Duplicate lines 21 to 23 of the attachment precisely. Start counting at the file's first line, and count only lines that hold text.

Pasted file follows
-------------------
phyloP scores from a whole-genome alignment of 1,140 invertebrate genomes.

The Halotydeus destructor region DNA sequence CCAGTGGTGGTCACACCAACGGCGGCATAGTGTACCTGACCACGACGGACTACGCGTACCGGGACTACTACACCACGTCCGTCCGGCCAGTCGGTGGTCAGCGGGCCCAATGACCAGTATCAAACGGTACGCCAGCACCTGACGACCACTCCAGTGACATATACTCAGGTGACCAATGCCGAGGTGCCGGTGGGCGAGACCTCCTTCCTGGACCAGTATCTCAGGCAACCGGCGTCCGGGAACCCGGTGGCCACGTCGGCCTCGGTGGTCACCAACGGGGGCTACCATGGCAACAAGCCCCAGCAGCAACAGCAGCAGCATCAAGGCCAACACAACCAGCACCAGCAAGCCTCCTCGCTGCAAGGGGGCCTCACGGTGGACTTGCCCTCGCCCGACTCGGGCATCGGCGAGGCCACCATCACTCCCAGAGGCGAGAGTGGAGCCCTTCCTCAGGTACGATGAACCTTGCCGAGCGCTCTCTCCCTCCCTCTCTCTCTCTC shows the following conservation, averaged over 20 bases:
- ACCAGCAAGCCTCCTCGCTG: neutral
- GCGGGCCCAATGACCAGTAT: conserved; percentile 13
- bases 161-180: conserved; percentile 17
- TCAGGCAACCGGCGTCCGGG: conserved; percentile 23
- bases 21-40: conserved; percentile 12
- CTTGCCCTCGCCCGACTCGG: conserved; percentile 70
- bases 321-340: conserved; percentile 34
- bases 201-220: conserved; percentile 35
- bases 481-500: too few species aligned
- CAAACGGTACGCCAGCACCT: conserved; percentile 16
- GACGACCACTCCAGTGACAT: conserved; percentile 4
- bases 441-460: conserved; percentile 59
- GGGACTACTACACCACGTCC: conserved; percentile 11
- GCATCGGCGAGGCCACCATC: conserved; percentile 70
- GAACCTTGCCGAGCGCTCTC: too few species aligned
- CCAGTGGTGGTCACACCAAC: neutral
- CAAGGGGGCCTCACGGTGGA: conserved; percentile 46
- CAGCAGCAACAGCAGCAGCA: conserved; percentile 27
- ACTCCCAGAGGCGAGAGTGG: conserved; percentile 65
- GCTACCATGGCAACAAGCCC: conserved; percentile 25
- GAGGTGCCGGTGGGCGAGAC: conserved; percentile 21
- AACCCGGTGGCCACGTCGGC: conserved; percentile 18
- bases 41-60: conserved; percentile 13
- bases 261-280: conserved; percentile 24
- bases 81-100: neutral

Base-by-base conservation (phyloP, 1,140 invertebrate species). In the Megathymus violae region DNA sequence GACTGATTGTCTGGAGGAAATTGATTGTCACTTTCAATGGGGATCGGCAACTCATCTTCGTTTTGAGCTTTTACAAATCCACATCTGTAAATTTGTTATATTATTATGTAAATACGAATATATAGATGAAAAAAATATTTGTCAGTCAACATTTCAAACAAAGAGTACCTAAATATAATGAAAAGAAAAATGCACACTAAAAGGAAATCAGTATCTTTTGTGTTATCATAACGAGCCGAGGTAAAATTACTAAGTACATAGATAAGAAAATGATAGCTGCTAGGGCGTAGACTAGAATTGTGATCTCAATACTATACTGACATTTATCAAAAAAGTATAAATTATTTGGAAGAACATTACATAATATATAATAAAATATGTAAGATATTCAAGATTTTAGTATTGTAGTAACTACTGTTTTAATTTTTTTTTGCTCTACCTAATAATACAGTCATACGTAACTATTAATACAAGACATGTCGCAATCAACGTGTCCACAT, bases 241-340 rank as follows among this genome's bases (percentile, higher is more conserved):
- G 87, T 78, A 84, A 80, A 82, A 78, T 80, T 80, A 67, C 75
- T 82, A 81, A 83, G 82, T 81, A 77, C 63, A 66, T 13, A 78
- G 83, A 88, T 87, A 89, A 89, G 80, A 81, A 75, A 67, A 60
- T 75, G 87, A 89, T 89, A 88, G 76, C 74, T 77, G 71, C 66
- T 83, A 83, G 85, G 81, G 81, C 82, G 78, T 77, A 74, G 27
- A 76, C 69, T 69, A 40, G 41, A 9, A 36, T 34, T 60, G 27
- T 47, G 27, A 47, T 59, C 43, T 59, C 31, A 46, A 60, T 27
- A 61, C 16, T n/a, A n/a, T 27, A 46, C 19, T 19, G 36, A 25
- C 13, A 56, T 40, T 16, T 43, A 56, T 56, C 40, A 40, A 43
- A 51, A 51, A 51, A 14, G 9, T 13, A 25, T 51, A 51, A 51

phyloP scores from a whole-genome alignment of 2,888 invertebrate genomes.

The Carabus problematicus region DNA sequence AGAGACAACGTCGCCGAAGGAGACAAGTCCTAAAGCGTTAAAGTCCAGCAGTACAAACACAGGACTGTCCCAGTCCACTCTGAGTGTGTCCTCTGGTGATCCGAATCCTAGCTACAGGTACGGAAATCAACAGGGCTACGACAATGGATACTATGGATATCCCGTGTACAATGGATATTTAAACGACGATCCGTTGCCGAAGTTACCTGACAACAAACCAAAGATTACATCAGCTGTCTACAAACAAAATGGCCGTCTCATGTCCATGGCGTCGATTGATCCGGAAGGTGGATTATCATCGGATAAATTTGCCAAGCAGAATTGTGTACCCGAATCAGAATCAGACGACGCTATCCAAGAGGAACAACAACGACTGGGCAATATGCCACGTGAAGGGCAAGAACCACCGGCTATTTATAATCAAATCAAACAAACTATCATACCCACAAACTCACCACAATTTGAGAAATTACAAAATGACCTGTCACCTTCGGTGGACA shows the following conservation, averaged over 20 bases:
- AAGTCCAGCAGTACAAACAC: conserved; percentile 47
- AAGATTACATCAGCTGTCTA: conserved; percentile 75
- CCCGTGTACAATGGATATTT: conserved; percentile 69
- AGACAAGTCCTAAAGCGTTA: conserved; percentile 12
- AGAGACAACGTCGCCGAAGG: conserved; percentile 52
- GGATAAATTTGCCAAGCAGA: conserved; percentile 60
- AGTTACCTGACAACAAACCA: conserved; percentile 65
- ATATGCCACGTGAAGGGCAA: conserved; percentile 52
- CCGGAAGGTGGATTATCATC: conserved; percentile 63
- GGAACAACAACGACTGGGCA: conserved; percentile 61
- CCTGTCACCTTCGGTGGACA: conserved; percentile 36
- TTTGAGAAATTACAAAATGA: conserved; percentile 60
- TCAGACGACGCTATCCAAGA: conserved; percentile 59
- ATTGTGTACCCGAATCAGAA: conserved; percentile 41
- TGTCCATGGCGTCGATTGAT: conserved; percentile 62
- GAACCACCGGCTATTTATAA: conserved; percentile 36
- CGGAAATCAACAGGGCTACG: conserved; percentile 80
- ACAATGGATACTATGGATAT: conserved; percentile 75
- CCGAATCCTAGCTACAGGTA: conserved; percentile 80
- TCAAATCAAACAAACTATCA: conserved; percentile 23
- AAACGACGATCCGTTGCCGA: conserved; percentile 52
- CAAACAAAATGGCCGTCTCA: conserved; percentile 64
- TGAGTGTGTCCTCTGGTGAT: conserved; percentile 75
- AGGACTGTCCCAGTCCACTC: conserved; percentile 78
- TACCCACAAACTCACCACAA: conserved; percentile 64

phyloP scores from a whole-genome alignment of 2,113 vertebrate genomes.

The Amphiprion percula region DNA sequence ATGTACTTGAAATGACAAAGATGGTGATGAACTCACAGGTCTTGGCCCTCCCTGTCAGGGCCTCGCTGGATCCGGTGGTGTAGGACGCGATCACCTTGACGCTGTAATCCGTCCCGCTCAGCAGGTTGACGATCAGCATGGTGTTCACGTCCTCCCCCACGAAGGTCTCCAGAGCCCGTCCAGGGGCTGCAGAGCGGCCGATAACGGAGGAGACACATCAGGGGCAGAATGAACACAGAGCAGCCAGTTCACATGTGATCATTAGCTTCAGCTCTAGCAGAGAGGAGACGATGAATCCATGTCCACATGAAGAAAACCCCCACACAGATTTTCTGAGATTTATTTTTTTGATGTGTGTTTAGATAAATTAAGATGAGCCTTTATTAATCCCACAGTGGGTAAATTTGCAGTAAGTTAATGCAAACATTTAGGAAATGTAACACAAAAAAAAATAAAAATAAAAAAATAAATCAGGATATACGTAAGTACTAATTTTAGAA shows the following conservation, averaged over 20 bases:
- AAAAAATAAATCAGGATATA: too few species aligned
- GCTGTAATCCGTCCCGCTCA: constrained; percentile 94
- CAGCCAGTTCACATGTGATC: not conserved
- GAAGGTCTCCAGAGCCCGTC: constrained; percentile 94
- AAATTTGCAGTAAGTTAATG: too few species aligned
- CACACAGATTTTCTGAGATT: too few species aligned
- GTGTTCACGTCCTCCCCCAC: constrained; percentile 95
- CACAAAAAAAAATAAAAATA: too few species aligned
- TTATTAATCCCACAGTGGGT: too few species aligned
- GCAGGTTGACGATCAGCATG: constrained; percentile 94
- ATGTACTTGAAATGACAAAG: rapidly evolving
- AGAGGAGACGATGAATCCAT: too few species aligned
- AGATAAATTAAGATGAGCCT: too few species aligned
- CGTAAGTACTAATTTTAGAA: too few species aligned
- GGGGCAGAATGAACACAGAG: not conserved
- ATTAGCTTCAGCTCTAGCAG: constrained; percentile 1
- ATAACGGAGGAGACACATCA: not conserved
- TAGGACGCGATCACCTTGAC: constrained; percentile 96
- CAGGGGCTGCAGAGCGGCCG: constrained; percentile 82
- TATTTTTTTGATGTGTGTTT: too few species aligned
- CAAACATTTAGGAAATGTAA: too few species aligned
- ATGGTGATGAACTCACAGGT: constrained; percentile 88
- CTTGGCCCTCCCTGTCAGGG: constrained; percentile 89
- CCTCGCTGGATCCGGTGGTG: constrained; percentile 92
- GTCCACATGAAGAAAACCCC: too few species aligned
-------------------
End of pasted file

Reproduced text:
- ACTCCCAGAGGCGAGAGTGG: conserved; percentile 65
- GCTACCATGGCAACAAGCCC: conserved; percentile 25
- GAGGTGCCGGTGGGCGAGAC: conserved; percentile 21